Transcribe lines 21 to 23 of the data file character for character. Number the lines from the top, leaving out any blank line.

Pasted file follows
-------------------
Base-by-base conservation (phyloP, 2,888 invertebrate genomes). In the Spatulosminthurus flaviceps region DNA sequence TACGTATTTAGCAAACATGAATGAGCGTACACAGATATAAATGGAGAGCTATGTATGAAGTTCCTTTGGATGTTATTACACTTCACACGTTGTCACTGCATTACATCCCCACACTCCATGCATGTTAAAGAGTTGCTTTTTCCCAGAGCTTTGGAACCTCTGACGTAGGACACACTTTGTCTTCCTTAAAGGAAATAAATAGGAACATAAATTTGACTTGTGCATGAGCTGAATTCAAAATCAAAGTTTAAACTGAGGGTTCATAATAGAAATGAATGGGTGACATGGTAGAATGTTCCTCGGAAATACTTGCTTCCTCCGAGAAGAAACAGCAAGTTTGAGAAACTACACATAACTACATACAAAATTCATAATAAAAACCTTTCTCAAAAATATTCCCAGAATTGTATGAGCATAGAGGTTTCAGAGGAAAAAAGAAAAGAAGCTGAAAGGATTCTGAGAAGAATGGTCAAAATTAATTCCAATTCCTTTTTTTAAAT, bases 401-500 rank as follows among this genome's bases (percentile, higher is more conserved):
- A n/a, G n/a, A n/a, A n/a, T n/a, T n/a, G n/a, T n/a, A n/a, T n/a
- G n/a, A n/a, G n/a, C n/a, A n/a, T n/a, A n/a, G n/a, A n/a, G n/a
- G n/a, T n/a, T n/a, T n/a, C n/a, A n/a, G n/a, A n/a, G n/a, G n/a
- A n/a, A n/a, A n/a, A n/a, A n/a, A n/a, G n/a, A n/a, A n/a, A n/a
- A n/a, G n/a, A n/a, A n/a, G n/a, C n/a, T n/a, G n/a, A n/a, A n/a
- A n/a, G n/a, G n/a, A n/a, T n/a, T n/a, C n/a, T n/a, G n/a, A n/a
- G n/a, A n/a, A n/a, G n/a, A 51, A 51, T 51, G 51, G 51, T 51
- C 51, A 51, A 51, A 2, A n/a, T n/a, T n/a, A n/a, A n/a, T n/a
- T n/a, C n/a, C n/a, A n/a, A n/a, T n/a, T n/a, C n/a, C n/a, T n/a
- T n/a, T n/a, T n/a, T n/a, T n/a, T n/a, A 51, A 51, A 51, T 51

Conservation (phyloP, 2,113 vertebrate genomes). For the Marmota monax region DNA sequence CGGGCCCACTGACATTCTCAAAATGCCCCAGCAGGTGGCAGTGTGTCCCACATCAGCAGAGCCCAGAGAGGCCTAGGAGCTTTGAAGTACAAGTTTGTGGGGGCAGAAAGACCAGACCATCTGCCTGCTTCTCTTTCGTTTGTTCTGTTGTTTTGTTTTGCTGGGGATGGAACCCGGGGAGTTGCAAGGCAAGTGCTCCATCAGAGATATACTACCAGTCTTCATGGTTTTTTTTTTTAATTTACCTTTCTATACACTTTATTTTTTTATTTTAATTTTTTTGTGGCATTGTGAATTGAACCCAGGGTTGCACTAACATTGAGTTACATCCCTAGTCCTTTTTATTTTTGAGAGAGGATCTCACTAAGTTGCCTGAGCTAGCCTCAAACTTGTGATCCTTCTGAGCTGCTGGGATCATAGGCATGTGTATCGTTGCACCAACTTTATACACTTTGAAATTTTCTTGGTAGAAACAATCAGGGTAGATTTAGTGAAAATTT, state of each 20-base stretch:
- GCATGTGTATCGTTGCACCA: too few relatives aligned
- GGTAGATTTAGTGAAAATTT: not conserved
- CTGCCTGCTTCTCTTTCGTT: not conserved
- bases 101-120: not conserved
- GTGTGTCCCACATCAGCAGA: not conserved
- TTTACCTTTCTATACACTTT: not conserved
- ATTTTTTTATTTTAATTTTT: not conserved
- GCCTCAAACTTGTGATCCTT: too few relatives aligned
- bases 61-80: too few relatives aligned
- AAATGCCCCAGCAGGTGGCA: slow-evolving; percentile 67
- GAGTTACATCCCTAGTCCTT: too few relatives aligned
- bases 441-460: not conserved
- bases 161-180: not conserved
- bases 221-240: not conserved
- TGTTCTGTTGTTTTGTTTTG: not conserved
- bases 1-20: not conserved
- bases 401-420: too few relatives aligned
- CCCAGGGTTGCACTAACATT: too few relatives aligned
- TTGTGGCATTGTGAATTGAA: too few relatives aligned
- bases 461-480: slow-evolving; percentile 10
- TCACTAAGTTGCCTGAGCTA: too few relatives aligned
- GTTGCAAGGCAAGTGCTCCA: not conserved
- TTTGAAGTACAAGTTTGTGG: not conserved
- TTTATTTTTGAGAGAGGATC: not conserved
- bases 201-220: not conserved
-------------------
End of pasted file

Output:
- bases 61-80: too few relatives aligned
- AAATGCCCCAGCAGGTGGCA: slow-evolving; percentile 67
- GAGTTACATCCCTAGTCCTT: too few relatives aligned